"The Seattle/Louisville Decision and the Future of Race-Conscious Programs,"by Philip Tegeler July/August 2007 issue of Poverty & Race
By now, most readers of Poverty & Race will have had the chance to absorb some of the commentary on the Supreme Court’s recent decision in Parents Involved in Community Schools v. Seattle School District No. 1 (the consolidated ruling in challenges to “voluntary” school integration programs in Louisville and Seattle)—and the important message that a) the legal justifications for racial integration are still in place, b) school districts can still take a variety of steps to promote racial integration, and c) we are one Supreme Court Justice away from a radical rollback of state and local power to undertake race-conscious programs of any kind.
A Divided CourtThe good news in this decision is that despite the obviously adverse result and an extremely troubling plurality opinion (Justices Roberts, Alito, Thomas and Scalia), at the end of the day a narrow majority of five justices, including Justice Kennedy, supported the principle that reduction of racial isolation (also referred to as the interest in diversity or integration) constitutes a compelling governmental interest, and that government can take race-conscious steps to achieve these goals so long as they do not classify individuals on the basis of race in a way that allocates educational benefits.
The bad news is not so much the adverse result (or the new and stricter scrutiny of individual racial classifications dictated by Justice Kennedy’s concurring opinion), but rather the plurality opinion’s barely concealed hostility to any kind of remedial race-conscious measure, whether or not it includes an individual racial classification.
As Justice Breyer eloquently points out, the plurality opinion ignores the long-standing duality of equal protection jurisprudence—where much stricter scrutiny is applied to racial classifications that exclude members of racial minority groups than to those programs that seek to include them.
The plurality opinion’s failure to observe this distinction between exclusion and inclusion is related to their rewriting of the history of the 14th Amendment not as a compensatory response to slavery but as a prescription for a color-blind society—and their re-reading of the arguments in Brown v. Board of Education to stand not for racial integration of formerly excluded Black students but for the elimination of all racial assignments in public schools (a re-reading that prompted protests from the advocates who argued Brown–NY Times 6/29/07).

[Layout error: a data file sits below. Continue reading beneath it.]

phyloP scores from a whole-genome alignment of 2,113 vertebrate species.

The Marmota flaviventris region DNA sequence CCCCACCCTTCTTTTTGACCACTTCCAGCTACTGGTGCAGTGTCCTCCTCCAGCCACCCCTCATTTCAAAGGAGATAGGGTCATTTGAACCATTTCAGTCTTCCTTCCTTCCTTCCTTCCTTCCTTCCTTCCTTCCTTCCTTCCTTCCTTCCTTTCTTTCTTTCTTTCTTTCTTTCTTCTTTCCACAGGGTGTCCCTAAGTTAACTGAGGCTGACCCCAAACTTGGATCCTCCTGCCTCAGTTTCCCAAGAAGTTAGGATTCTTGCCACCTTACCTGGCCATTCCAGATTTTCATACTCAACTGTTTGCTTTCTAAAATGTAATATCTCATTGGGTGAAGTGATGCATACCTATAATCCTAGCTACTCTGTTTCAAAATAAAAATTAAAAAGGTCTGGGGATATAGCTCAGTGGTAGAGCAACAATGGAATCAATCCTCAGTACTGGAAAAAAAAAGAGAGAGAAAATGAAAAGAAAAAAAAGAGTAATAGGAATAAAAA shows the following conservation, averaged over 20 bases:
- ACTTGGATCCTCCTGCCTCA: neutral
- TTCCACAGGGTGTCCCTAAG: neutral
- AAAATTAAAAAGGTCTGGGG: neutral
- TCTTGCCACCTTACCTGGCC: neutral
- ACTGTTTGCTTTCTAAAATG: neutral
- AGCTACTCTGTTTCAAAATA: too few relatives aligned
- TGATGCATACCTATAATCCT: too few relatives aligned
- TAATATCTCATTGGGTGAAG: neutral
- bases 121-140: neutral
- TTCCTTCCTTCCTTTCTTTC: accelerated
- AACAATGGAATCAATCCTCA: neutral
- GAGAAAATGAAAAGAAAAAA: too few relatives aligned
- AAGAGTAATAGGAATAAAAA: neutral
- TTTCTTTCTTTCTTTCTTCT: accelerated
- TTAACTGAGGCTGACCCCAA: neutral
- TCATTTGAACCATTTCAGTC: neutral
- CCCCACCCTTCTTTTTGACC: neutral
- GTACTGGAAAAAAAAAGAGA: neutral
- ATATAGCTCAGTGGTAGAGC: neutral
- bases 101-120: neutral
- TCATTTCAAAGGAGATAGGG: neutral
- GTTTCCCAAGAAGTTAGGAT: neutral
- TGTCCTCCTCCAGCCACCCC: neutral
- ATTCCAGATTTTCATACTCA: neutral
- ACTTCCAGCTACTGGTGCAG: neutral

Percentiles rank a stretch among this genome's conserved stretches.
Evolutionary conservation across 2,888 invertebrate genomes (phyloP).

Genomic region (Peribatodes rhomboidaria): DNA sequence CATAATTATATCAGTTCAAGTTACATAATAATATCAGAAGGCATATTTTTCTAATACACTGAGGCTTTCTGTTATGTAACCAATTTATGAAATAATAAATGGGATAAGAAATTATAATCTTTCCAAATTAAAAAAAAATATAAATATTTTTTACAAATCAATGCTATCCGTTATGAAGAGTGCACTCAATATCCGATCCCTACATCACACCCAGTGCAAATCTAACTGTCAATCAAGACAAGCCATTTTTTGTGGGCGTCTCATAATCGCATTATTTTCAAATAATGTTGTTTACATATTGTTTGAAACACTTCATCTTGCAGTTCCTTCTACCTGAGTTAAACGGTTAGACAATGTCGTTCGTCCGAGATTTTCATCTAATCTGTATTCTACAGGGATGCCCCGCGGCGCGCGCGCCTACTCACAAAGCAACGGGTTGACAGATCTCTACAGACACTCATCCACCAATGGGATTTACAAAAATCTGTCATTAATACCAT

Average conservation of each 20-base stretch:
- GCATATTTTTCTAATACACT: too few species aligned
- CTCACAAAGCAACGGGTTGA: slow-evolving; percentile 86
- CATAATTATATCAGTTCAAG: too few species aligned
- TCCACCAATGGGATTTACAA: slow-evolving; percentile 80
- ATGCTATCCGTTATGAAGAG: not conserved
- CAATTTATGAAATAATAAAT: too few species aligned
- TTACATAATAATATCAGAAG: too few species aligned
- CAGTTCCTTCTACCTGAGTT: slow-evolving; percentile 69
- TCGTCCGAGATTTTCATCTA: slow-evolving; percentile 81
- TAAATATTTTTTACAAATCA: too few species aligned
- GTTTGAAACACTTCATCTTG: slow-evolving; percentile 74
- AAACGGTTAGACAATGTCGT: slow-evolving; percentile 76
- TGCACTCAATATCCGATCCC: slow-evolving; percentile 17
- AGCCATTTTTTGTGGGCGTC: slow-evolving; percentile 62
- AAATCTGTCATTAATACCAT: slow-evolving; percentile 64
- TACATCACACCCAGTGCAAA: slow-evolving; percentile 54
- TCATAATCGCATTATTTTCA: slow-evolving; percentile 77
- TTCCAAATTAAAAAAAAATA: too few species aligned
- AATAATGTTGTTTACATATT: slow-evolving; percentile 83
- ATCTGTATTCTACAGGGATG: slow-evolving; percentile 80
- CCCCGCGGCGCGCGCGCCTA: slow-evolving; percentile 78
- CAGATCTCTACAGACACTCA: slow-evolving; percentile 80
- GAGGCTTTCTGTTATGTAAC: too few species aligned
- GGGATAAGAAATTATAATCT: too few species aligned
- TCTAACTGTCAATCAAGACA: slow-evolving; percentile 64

And, in a willful misuse of precedent, the plurality opinion seeks to conflate what school districts may be required to do by the courts with what districts are permitted to do on their own: referring to the long-standing principle that court-ordered racial remedies under the 14th Amendment are permitted only in response to “de jure” (or intentional) segregation, the plurality conjures this same de jure principle as a necessary predicate to voluntary use of racial classifications by local districts—without acknowledging their judicial sleight-of-hand and without acknowledging the long-standing precedent permitting such voluntary measures.
The arguments raised by PRRAC and others in their “Amicus Brief of Housing Scholars and Research and Advocacy Organizations” were not directly cited by the court, but the underlying arguments of the amicus brief—regarding the government’s role in creating and sustaining residential segregation, and the relationship between housing and school segregation (including the positive effect of school integration on stable integrated housing patterns)—were recognized in both the concurrence and the dissent.
Justice Kennedy, casting the crucial “ninth vote” (5-4) that will ultimately define the meaning and application of this decision, writes that “the decision today should not prevent school districts from continuing the important work of bringing together students of different racial, ethnic, and economic backgrounds. Due to a variety of factors—some influenced by government, some not—neighborhoods in our communities do not reflect the diversity of our Nation as a whole.” And Justice Breyer observes: “Cities that have implemented successful school desegregation plans have witnessed increased interracial contact and neighborhoods that tend to become less racially segregated,” and that school integration plans are “helpful in limiting the risk of ‘white flight’,” citing studies from Marvin Dawkins, Jomills Braddock and Gary Orfield (a member of PRRAC’s Social Science Advisory Board).